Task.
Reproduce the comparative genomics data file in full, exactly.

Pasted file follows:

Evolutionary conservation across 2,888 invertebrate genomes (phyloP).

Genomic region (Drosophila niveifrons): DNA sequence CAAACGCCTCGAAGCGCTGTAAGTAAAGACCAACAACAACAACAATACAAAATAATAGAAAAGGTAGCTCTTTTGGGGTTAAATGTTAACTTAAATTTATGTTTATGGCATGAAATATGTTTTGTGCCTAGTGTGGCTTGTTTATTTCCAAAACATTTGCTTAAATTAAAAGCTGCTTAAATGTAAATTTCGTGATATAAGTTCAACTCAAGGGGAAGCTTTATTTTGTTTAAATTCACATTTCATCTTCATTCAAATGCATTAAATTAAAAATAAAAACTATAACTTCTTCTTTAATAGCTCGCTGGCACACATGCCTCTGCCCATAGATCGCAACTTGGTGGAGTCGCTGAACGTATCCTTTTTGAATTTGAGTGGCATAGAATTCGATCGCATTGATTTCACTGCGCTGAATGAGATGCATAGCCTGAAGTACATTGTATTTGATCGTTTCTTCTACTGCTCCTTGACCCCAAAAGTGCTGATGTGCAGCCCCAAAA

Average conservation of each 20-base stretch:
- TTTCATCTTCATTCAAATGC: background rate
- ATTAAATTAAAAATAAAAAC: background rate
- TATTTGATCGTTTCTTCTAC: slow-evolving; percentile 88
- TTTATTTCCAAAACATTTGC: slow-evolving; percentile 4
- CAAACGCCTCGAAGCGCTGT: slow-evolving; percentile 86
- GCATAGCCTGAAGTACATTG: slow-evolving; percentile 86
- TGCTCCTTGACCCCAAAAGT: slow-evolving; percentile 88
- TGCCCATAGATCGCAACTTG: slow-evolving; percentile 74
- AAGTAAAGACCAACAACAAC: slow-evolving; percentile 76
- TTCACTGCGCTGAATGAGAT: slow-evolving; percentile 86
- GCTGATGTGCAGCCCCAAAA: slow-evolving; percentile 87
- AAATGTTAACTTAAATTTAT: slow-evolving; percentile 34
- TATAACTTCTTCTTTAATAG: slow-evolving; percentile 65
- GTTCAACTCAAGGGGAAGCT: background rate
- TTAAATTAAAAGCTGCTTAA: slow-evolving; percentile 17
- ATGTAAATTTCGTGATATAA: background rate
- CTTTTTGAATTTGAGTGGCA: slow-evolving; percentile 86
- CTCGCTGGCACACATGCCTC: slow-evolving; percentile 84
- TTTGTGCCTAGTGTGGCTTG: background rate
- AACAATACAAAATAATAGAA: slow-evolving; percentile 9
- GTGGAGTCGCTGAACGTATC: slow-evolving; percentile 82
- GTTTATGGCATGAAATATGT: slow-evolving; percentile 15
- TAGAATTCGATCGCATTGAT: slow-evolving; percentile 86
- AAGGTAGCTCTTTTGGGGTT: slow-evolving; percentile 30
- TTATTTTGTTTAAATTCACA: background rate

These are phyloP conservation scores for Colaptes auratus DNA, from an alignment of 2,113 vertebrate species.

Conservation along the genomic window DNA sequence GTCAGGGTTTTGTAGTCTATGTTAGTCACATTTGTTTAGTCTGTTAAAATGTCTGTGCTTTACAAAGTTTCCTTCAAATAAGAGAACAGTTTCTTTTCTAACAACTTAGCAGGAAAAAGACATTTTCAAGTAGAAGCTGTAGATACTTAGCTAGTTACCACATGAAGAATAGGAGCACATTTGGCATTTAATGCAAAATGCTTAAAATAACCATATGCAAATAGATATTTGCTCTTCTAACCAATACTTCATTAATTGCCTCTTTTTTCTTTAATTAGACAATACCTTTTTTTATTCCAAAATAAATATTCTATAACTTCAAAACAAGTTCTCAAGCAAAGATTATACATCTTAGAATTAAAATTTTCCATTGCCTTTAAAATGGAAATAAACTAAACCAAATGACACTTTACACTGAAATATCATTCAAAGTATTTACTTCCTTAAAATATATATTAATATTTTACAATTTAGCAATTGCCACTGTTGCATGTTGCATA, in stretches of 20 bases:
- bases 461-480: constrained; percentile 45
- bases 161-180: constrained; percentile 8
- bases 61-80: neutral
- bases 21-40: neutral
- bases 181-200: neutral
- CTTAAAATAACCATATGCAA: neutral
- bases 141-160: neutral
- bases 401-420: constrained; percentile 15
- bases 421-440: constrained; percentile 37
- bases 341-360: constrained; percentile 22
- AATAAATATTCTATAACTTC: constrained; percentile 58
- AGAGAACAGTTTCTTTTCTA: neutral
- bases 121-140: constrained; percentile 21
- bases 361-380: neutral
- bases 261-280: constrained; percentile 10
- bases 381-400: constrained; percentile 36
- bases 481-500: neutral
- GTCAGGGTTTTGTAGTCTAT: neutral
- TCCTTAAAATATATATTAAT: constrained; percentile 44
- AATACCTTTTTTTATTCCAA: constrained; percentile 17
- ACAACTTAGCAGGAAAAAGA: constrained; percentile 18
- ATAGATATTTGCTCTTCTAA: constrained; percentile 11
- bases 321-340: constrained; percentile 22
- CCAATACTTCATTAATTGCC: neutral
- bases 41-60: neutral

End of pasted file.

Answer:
Evolutionary conservation across 2,888 invertebrate genomes (phyloP).

Genomic region (Drosophila niveifrons): DNA sequence CAAACGCCTCGAAGCGCTGTAAGTAAAGACCAACAACAACAACAATACAAAATAATAGAAAAGGTAGCTCTTTTGGGGTTAAATGTTAACTTAAATTTATGTTTATGGCATGAAATATGTTTTGTGCCTAGTGTGGCTTGTTTATTTCCAAAACATTTGCTTAAATTAAAAGCTGCTTAAATGTAAATTTCGTGATATAAGTTCAACTCAAGGGGAAGCTTTATTTTGTTTAAATTCACATTTCATCTTCATTCAAATGCATTAAATTAAAAATAAAAACTATAACTTCTTCTTTAATAGCTCGCTGGCACACATGCCTCTGCCCATAGATCGCAACTTGGTGGAGTCGCTGAACGTATCCTTTTTGAATTTGAGTGGCATAGAATTCGATCGCATTGATTTCACTGCGCTGAATGAGATGCATAGCCTGAAGTACATTGTATTTGATCGTTTCTTCTACTGCTCCTTGACCCCAAAAGTGCTGATGTGCAGCCCCAAAA

Average conservation of each 20-base stretch:
- TTTCATCTTCATTCAAATGC: background rate
- ATTAAATTAAAAATAAAAAC: background rate
- TATTTGATCGTTTCTTCTAC: slow-evolving; percentile 88
- TTTATTTCCAAAACATTTGC: slow-evolving; percentile 4
- CAAACGCCTCGAAGCGCTGT: slow-evolving; percentile 86
- GCATAGCCTGAAGTACATTG: slow-evolving; percentile 86
- TGCTCCTTGACCCCAAAAGT: slow-evolving; percentile 88
- TGCCCATAGATCGCAACTTG: slow-evolving; percentile 74
- AAGTAAAGACCAACAACAAC: slow-evolving; percentile 76
- TTCACTGCGCTGAATGAGAT: slow-evolving; percentile 86
- GCTGATGTGCAGCCCCAAAA: slow-evolving; percentile 87
- AAATGTTAACTTAAATTTAT: slow-evolving; percentile 34
- TATAACTTCTTCTTTAATAG: slow-evolving; percentile 65
- GTTCAACTCAAGGGGAAGCT: background rate
- TTAAATTAAAAGCTGCTTAA: slow-evolving; percentile 17
- ATGTAAATTTCGTGATATAA: background rate
- CTTTTTGAATTTGAGTGGCA: slow-evolving; percentile 86
- CTCGCTGGCACACATGCCTC: slow-evolving; percentile 84
- TTTGTGCCTAGTGTGGCTTG: background rate
- AACAATACAAAATAATAGAA: slow-evolving; percentile 9
- GTGGAGTCGCTGAACGTATC: slow-evolving; percentile 82
- GTTTATGGCATGAAATATGT: slow-evolving; percentile 15
- TAGAATTCGATCGCATTGAT: slow-evolving; percentile 86
- AAGGTAGCTCTTTTGGGGTT: slow-evolving; percentile 30
- TTATTTTGTTTAAATTCACA: background rate

These are phyloP conservation scores for Colaptes auratus DNA, from an alignment of 2,113 vertebrate species.

Conservation along the genomic window DNA sequence GTCAGGGTTTTGTAGTCTATGTTAGTCACATTTGTTTAGTCTGTTAAAATGTCTGTGCTTTACAAAGTTTCCTTCAAATAAGAGAACAGTTTCTTTTCTAACAACTTAGCAGGAAAAAGACATTTTCAAGTAGAAGCTGTAGATACTTAGCTAGTTACCACATGAAGAATAGGAGCACATTTGGCATTTAATGCAAAATGCTTAAAATAACCATATGCAAATAGATATTTGCTCTTCTAACCAATACTTCATTAATTGCCTCTTTTTTCTTTAATTAGACAATACCTTTTTTTATTCCAAAATAAATATTCTATAACTTCAAAACAAGTTCTCAAGCAAAGATTATACATCTTAGAATTAAAATTTTCCATTGCCTTTAAAATGGAAATAAACTAAACCAAATGACACTTTACACTGAAATATCATTCAAAGTATTTACTTCCTTAAAATATATATTAATATTTTACAATTTAGCAATTGCCACTGTTGCATGTTGCATA, in stretches of 20 bases:
- bases 461-480: constrained; percentile 45
- bases 161-180: constrained; percentile 8
- bases 61-80: neutral
- bases 21-40: neutral
- bases 181-200: neutral
- CTTAAAATAACCATATGCAA: neutral
- bases 141-160: neutral
- bases 401-420: constrained; percentile 15
- bases 421-440: constrained; percentile 37
- bases 341-360: constrained; percentile 22
- AATAAATATTCTATAACTTC: constrained; percentile 58
- AGAGAACAGTTTCTTTTCTA: neutral
- bases 121-140: constrained; percentile 21
- bases 361-380: neutral
- bases 261-280: constrained; percentile 10
- bases 381-400: constrained; percentile 36
- bases 481-500: neutral
- GTCAGGGTTTTGTAGTCTAT: neutral
- TCCTTAAAATATATATTAAT: constrained; percentile 44
- AATACCTTTTTTTATTCCAA: constrained; percentile 17
- ACAACTTAGCAGGAAAAAGA: constrained; percentile 18
- ATAGATATTTGCTCTTCTAA: constrained; percentile 11
- bases 321-340: constrained; percentile 22
- CCAATACTTCATTAATTGCC: neutral
- bases 41-60: neutral